Mum TIP:

  • YouTube : Here is a randomly selected tutorial that explains tying hair
  • Purchase a hair detangler and spray through towel dried hair clean hair. The detangler helps separate knotty hair! Here is a recent article in Kidspot that may help you choose. Detangler can be purchased from your grocery store or local hair salon.
  • Ben (dad to a daughter 8 years old) suggests “Consider getting daughters to use Towel wraps”. For those of you who DO NOT know what these are, here is a sample and Woolworths has them. Towel wraps are used to dry hair for your daughters or perhaps sons with long hair!?!Single dad

 

Tip 5: Cook AHEAD!

Consider cooking ahead before the kids arrived. This will prevent you ordering take away or being overwhelmed trying to do it all when the kids are at your place. Cooking together should also be considered if your kids are a little older. This allows you to spend time with your kids whilst teaching them great skills to look after themselves. This activity is one I have always used as “connect” time with my own kids. Some dads are great at cooking, but for the ones that may need help, these may help you.

Mum TIP:

Tip 6: Setup Activities

The activities do not need to be expensive. This action helps the kids get excited when they come to spend time with you and also gives them memories to carry with them. This is SO, SO much better than allowing the kids to be entranced by their devices.

Mum TIP:

  • Go to the park
  • Bowling is always fun and appeals to ALL ages
  • Trees adventure was a great activity for ALL, and my kids LOVED it!
  • There are so many FREE/Paid activities and a great resource I have recently found is whatson4kids ( I have not tried this site before however, scanning through the site I see loads of great suggestions.

Tip 7: Routine, Routine

Setting up a regular routine benefits the kids and yourself as you then have predictable periods of time. The usual homework, showers, dinner/bath and story time really does work! (Least it did for many dads that I have spoken to that have been through the same thing. It would be even more helpful to align yourself to the same or at least similar routine to one that is followed by your ex. This really helped my children be a little more “settled”. Consistency, consistency. This will not work for some situations though!

Reading to the kids in bed is loved by most young kids. This is an oldie but a goody. Reading to kids in bed has so many benefits. Even better yet, take turns reading to each other. This is a great bedtime routine for young – pre teens. It gives your quality time together!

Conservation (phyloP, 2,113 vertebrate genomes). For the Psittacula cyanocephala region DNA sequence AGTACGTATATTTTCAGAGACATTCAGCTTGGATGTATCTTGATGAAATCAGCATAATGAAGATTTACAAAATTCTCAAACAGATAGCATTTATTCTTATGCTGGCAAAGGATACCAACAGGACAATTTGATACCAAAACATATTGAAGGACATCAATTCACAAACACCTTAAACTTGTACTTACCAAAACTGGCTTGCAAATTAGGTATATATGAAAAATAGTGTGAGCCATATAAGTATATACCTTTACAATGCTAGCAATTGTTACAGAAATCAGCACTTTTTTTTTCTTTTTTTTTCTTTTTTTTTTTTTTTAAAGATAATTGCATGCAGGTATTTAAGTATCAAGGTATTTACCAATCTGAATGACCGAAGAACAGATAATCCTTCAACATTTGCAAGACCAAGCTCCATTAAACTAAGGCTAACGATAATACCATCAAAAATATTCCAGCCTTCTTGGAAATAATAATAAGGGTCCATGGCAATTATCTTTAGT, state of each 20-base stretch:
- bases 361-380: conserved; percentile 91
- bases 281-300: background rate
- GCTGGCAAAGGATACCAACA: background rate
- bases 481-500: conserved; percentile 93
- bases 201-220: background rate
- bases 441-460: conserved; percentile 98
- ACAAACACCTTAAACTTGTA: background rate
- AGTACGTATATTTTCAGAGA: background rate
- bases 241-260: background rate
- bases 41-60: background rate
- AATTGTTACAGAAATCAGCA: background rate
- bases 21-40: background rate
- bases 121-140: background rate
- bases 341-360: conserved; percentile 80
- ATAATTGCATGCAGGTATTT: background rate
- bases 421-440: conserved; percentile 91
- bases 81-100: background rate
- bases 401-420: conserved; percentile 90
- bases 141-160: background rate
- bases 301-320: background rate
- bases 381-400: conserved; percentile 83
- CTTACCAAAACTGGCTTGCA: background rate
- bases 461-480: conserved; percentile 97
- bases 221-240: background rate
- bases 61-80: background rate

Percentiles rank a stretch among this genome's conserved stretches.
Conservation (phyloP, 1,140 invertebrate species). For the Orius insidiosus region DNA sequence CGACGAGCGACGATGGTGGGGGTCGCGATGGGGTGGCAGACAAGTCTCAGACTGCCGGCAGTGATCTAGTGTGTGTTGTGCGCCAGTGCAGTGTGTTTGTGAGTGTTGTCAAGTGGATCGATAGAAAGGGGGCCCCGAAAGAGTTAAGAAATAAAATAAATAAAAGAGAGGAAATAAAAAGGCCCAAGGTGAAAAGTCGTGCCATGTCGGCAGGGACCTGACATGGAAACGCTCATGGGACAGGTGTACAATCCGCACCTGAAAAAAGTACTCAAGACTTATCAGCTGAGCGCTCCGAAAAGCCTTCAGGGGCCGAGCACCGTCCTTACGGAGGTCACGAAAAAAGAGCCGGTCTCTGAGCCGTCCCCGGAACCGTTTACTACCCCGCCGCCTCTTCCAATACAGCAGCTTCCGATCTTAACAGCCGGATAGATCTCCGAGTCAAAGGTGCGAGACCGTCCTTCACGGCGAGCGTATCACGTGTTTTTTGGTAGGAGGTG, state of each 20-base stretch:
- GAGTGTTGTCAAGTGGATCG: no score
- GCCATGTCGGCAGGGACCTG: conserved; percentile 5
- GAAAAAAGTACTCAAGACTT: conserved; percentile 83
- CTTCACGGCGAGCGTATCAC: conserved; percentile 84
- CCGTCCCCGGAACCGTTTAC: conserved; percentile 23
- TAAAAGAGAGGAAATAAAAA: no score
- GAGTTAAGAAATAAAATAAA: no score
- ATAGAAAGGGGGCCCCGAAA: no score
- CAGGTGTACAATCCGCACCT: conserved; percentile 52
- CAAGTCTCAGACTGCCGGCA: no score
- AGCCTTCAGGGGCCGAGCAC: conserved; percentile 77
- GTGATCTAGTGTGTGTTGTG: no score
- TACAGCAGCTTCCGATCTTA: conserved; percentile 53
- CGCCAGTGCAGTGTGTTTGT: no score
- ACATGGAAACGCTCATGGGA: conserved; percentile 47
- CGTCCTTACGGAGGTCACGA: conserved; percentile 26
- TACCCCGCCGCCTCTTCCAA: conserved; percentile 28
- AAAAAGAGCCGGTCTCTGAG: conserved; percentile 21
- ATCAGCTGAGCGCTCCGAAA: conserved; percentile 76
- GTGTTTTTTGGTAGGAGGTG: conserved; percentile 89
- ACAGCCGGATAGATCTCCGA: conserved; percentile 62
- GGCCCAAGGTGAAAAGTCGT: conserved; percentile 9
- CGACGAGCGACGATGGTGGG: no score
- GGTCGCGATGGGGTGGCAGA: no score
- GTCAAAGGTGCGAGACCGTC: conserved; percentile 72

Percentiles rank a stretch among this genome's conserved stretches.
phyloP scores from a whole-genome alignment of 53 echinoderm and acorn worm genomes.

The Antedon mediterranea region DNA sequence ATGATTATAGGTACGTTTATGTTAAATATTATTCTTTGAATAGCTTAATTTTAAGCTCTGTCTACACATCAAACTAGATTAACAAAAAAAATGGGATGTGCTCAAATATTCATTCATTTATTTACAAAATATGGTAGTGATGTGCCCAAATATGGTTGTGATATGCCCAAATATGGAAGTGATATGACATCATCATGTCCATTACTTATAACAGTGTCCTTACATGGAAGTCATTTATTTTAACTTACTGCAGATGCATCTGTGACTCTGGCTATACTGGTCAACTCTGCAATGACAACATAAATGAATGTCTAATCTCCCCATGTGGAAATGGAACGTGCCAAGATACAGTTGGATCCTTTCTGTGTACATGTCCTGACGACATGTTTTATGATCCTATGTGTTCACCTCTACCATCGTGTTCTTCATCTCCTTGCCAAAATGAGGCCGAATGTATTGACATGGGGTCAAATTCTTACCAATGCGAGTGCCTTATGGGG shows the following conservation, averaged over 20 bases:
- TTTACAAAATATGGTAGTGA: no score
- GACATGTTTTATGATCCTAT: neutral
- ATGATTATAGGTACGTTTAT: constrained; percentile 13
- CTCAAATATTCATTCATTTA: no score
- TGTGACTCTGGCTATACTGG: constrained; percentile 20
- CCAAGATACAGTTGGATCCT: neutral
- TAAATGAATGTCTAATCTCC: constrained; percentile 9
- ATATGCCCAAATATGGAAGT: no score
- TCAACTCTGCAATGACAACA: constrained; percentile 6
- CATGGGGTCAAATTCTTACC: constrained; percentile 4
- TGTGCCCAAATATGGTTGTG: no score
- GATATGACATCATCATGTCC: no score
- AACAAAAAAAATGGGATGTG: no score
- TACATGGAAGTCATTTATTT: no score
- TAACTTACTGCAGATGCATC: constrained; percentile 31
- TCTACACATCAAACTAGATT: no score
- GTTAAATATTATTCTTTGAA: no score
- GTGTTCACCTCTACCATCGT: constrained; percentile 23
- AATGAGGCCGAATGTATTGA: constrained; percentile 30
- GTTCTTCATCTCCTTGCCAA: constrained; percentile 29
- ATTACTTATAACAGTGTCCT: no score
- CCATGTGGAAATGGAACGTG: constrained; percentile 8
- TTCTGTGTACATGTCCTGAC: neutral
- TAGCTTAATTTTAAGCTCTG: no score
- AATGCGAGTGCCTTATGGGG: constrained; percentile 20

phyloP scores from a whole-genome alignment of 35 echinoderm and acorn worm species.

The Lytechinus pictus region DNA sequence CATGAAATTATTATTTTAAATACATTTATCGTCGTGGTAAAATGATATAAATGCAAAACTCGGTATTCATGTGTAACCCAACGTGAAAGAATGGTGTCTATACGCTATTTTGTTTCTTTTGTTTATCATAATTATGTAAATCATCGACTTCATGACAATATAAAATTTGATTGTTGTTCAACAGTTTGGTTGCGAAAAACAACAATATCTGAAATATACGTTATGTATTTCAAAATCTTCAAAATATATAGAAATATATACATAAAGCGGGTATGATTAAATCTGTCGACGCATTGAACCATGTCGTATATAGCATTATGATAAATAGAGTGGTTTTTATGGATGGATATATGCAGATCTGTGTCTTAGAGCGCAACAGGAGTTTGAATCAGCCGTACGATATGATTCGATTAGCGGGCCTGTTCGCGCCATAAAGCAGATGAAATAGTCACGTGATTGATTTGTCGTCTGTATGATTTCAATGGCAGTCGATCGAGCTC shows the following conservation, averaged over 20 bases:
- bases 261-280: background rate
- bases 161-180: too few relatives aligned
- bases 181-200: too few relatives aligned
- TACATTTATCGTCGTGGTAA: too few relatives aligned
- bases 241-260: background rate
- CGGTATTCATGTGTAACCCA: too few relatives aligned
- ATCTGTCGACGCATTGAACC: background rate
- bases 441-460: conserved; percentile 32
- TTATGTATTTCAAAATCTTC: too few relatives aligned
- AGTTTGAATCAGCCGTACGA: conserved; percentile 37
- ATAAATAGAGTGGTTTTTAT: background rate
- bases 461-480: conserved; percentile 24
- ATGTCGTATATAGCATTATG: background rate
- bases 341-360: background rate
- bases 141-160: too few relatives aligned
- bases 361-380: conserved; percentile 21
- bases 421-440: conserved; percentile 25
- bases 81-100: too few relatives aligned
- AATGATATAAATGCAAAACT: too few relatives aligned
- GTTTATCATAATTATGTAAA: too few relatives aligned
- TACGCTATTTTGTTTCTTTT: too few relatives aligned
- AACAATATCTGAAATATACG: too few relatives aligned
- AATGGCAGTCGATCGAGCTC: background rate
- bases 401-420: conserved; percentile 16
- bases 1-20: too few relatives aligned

Mum TIP:

Here are a few books that may help set the “situation” for kids.

  • Mum and Dad Glue,  By Kes Gray – A book for younger kids. The book is about a boy who tries to glue his mum and dad together because they are separating
  • Two homes, by Claire Masurel- My kids used this one. It talks about the positives gained from having 2 homes to go to.
  • The suitcase kid, by Jacquline Wilson – This is about a little girl who has to spend one week with mum and the other with dad and his new partner.

Tip 8: Arm yourself with Support!

https://mensline.org.au/being-a-dad/parenting-tips-separated-dads/

In an ideal situation these issues/topics can be resolved as a partnership with both parents together. Today, however the ideal is becoming less “common” and we find ourselves having to navigate certain situations! Enjoy taking on the role of a “M.A.D” (Mum and Dad) either part time or full time!

Finding a tribe to navigate through this volatile time has been imperative during my separation. You can find others separating in an awesome private group!

ABOUT the Blogger:

My name is Anju, after going through a “surprise” separation and divorce was a rebirth which awakened me!

After a period of sadness and struggle, revealed a person who was forced to sort her shi# out and find the strength needed to raise 2 young kids without a partner!

And so, a new journey began with new dreams: www.TheSeparationExchange.com